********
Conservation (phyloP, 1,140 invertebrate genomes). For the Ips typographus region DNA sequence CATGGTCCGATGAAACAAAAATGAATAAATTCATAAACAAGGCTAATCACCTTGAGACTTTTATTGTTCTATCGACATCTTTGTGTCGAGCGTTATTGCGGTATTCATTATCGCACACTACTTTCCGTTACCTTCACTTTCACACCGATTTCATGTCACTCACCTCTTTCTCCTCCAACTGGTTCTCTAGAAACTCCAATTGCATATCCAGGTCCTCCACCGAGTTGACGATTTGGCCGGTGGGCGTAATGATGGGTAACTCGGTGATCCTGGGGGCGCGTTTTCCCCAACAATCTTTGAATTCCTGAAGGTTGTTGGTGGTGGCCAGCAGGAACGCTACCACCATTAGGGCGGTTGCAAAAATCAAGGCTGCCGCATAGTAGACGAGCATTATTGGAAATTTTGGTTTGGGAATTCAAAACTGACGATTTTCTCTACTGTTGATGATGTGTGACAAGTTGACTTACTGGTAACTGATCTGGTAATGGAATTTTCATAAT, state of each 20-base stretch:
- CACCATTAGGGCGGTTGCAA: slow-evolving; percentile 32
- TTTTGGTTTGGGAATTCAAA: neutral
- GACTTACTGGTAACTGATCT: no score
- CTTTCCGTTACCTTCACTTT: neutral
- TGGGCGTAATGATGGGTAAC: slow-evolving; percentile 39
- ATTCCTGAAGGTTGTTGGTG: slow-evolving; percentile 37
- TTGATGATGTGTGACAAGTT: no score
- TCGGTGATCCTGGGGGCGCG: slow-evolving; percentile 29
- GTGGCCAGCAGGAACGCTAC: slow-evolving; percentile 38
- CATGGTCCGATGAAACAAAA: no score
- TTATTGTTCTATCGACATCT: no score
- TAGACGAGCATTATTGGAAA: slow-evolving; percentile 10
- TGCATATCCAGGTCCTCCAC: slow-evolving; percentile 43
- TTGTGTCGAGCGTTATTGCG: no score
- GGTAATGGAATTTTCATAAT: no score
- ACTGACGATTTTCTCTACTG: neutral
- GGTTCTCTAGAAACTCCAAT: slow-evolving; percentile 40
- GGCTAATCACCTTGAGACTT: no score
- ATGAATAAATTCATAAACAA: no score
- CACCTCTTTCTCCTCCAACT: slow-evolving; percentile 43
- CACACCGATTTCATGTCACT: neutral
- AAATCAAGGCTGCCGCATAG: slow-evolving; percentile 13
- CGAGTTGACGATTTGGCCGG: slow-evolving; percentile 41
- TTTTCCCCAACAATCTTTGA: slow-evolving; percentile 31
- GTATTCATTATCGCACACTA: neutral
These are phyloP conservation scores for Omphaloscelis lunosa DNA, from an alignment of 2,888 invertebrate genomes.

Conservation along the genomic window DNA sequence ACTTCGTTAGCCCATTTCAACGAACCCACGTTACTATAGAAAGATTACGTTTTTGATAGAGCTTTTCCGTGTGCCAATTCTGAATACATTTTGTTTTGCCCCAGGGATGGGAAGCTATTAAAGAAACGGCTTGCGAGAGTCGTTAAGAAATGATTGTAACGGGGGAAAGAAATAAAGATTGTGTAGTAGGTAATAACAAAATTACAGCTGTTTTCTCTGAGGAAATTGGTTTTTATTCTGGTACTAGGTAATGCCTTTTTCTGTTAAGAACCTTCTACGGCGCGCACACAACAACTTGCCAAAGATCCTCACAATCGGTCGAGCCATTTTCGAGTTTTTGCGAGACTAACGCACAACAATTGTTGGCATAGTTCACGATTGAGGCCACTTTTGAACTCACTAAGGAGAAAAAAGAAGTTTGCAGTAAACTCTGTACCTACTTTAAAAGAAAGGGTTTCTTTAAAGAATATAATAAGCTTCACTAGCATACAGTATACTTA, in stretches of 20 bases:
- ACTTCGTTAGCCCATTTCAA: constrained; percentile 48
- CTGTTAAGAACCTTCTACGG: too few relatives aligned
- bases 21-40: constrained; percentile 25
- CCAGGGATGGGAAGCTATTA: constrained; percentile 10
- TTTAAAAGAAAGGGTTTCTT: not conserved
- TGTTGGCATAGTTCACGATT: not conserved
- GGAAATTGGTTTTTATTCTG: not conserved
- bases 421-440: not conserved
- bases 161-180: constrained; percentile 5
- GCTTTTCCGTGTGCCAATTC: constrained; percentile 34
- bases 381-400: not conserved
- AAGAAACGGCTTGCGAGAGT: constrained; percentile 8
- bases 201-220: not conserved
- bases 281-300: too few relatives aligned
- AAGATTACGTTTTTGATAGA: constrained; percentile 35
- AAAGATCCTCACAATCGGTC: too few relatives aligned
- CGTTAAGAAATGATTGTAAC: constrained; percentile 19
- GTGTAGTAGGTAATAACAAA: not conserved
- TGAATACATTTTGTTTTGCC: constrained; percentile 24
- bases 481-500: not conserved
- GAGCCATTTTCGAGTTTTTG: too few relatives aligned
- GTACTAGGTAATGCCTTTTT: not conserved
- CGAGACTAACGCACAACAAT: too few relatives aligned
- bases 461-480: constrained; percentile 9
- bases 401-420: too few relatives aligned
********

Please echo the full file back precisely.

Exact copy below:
Conservation (phyloP, 1,140 invertebrate genomes). For the Ips typographus region DNA sequence CATGGTCCGATGAAACAAAAATGAATAAATTCATAAACAAGGCTAATCACCTTGAGACTTTTATTGTTCTATCGACATCTTTGTGTCGAGCGTTATTGCGGTATTCATTATCGCACACTACTTTCCGTTACCTTCACTTTCACACCGATTTCATGTCACTCACCTCTTTCTCCTCCAACTGGTTCTCTAGAAACTCCAATTGCATATCCAGGTCCTCCACCGAGTTGACGATTTGGCCGGTGGGCGTAATGATGGGTAACTCGGTGATCCTGGGGGCGCGTTTTCCCCAACAATCTTTGAATTCCTGAAGGTTGTTGGTGGTGGCCAGCAGGAACGCTACCACCATTAGGGCGGTTGCAAAAATCAAGGCTGCCGCATAGTAGACGAGCATTATTGGAAATTTTGGTTTGGGAATTCAAAACTGACGATTTTCTCTACTGTTGATGATGTGTGACAAGTTGACTTACTGGTAACTGATCTGGTAATGGAATTTTCATAAT, state of each 20-base stretch:
- CACCATTAGGGCGGTTGCAA: slow-evolving; percentile 32
- TTTTGGTTTGGGAATTCAAA: neutral
- GACTTACTGGTAACTGATCT: no score
- CTTTCCGTTACCTTCACTTT: neutral
- TGGGCGTAATGATGGGTAAC: slow-evolving; percentile 39
- ATTCCTGAAGGTTGTTGGTG: slow-evolving; percentile 37
- TTGATGATGTGTGACAAGTT: no score
- TCGGTGATCCTGGGGGCGCG: slow-evolving; percentile 29
- GTGGCCAGCAGGAACGCTAC: slow-evolving; percentile 38
- CATGGTCCGATGAAACAAAA: no score
- TTATTGTTCTATCGACATCT: no score
- TAGACGAGCATTATTGGAAA: slow-evolving; percentile 10
- TGCATATCCAGGTCCTCCAC: slow-evolving; percentile 43
- TTGTGTCGAGCGTTATTGCG: no score
- GGTAATGGAATTTTCATAAT: no score
- ACTGACGATTTTCTCTACTG: neutral
- GGTTCTCTAGAAACTCCAAT: slow-evolving; percentile 40
- GGCTAATCACCTTGAGACTT: no score
- ATGAATAAATTCATAAACAA: no score
- CACCTCTTTCTCCTCCAACT: slow-evolving; percentile 43
- CACACCGATTTCATGTCACT: neutral
- AAATCAAGGCTGCCGCATAG: slow-evolving; percentile 13
- CGAGTTGACGATTTGGCCGG: slow-evolving; percentile 41
- TTTTCCCCAACAATCTTTGA: slow-evolving; percentile 31
- GTATTCATTATCGCACACTA: neutral
These are phyloP conservation scores for Omphaloscelis lunosa DNA, from an alignment of 2,888 invertebrate genomes.

Conservation along the genomic window DNA sequence ACTTCGTTAGCCCATTTCAACGAACCCACGTTACTATAGAAAGATTACGTTTTTGATAGAGCTTTTCCGTGTGCCAATTCTGAATACATTTTGTTTTGCCCCAGGGATGGGAAGCTATTAAAGAAACGGCTTGCGAGAGTCGTTAAGAAATGATTGTAACGGGGGAAAGAAATAAAGATTGTGTAGTAGGTAATAACAAAATTACAGCTGTTTTCTCTGAGGAAATTGGTTTTTATTCTGGTACTAGGTAATGCCTTTTTCTGTTAAGAACCTTCTACGGCGCGCACACAACAACTTGCCAAAGATCCTCACAATCGGTCGAGCCATTTTCGAGTTTTTGCGAGACTAACGCACAACAATTGTTGGCATAGTTCACGATTGAGGCCACTTTTGAACTCACTAAGGAGAAAAAAGAAGTTTGCAGTAAACTCTGTACCTACTTTAAAAGAAAGGGTTTCTTTAAAGAATATAATAAGCTTCACTAGCATACAGTATACTTA, in stretches of 20 bases:
- ACTTCGTTAGCCCATTTCAA: constrained; percentile 48
- CTGTTAAGAACCTTCTACGG: too few relatives aligned
- bases 21-40: constrained; percentile 25
- CCAGGGATGGGAAGCTATTA: constrained; percentile 10
- TTTAAAAGAAAGGGTTTCTT: not conserved
- TGTTGGCATAGTTCACGATT: not conserved
- GGAAATTGGTTTTTATTCTG: not conserved
- bases 421-440: not conserved
- bases 161-180: constrained; percentile 5
- GCTTTTCCGTGTGCCAATTC: constrained; percentile 34
- bases 381-400: not conserved
- AAGAAACGGCTTGCGAGAGT: constrained; percentile 8
- bases 201-220: not conserved
- bases 281-300: too few relatives aligned
- AAGATTACGTTTTTGATAGA: constrained; percentile 35
- AAAGATCCTCACAATCGGTC: too few relatives aligned
- CGTTAAGAAATGATTGTAAC: constrained; percentile 19
- GTGTAGTAGGTAATAACAAA: not conserved
- TGAATACATTTTGTTTTGCC: constrained; percentile 24
- bases 481-500: not conserved
- GAGCCATTTTCGAGTTTTTG: too few relatives aligned
- GTACTAGGTAATGCCTTTTT: not conserved
- CGAGACTAACGCACAACAAT: too few relatives aligned
- bases 461-480: constrained; percentile 9
- bases 401-420: too few relatives aligned